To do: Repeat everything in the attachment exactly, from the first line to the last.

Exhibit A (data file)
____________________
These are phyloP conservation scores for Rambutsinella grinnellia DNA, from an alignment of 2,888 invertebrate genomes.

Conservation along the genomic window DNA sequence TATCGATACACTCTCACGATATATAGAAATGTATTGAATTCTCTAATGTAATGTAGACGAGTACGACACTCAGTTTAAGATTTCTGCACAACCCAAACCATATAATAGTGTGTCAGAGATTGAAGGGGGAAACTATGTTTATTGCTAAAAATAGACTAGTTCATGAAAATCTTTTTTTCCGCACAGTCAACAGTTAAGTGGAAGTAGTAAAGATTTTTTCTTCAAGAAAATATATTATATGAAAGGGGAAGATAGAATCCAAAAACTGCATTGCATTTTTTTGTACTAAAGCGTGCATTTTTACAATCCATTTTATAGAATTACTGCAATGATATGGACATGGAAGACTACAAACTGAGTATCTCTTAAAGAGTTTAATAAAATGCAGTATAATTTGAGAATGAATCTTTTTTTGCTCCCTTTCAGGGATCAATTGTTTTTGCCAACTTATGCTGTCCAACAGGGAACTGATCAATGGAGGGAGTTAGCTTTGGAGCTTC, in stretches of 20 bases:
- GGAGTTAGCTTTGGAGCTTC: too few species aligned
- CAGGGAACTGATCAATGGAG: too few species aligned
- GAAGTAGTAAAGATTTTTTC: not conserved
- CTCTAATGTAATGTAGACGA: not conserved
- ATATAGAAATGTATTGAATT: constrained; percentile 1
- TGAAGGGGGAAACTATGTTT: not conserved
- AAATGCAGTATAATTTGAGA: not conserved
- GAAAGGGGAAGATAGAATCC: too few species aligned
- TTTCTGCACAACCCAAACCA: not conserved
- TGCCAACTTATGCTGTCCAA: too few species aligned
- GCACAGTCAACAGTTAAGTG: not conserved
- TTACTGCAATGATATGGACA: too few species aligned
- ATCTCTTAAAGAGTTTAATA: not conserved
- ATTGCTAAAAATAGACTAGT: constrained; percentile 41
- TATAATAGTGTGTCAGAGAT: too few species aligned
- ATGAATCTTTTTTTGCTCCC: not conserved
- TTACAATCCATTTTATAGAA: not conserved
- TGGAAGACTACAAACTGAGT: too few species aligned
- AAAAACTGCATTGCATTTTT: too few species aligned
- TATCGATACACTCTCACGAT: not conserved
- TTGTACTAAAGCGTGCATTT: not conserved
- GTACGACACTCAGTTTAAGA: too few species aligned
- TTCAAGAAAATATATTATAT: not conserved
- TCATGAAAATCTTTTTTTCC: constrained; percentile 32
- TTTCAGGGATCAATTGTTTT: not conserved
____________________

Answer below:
These are phyloP conservation scores for Rambutsinella grinnellia DNA, from an alignment of 2,888 invertebrate genomes.

Conservation along the genomic window DNA sequence TATCGATACACTCTCACGATATATAGAAATGTATTGAATTCTCTAATGTAATGTAGACGAGTACGACACTCAGTTTAAGATTTCTGCACAACCCAAACCATATAATAGTGTGTCAGAGATTGAAGGGGGAAACTATGTTTATTGCTAAAAATAGACTAGTTCATGAAAATCTTTTTTTCCGCACAGTCAACAGTTAAGTGGAAGTAGTAAAGATTTTTTCTTCAAGAAAATATATTATATGAAAGGGGAAGATAGAATCCAAAAACTGCATTGCATTTTTTTGTACTAAAGCGTGCATTTTTACAATCCATTTTATAGAATTACTGCAATGATATGGACATGGAAGACTACAAACTGAGTATCTCTTAAAGAGTTTAATAAAATGCAGTATAATTTGAGAATGAATCTTTTTTTGCTCCCTTTCAGGGATCAATTGTTTTTGCCAACTTATGCTGTCCAACAGGGAACTGATCAATGGAGGGAGTTAGCTTTGGAGCTTC, in stretches of 20 bases:
- GGAGTTAGCTTTGGAGCTTC: too few species aligned
- CAGGGAACTGATCAATGGAG: too few species aligned
- GAAGTAGTAAAGATTTTTTC: not conserved
- CTCTAATGTAATGTAGACGA: not conserved
- ATATAGAAATGTATTGAATT: constrained; percentile 1
- TGAAGGGGGAAACTATGTTT: not conserved
- AAATGCAGTATAATTTGAGA: not conserved
- GAAAGGGGAAGATAGAATCC: too few species aligned
- TTTCTGCACAACCCAAACCA: not conserved
- TGCCAACTTATGCTGTCCAA: too few species aligned
- GCACAGTCAACAGTTAAGTG: not conserved
- TTACTGCAATGATATGGACA: too few species aligned
- ATCTCTTAAAGAGTTTAATA: not conserved
- ATTGCTAAAAATAGACTAGT: constrained; percentile 41
- TATAATAGTGTGTCAGAGAT: too few species aligned
- ATGAATCTTTTTTTGCTCCC: not conserved
- TTACAATCCATTTTATAGAA: not conserved
- TGGAAGACTACAAACTGAGT: too few species aligned
- AAAAACTGCATTGCATTTTT: too few species aligned
- TATCGATACACTCTCACGAT: not conserved
- TTGTACTAAAGCGTGCATTT: not conserved
- GTACGACACTCAGTTTAAGA: too few species aligned
- TTCAAGAAAATATATTATAT: not conserved
- TCATGAAAATCTTTTTTTCC: constrained; percentile 32
- TTTCAGGGATCAATTGTTTT: not conserved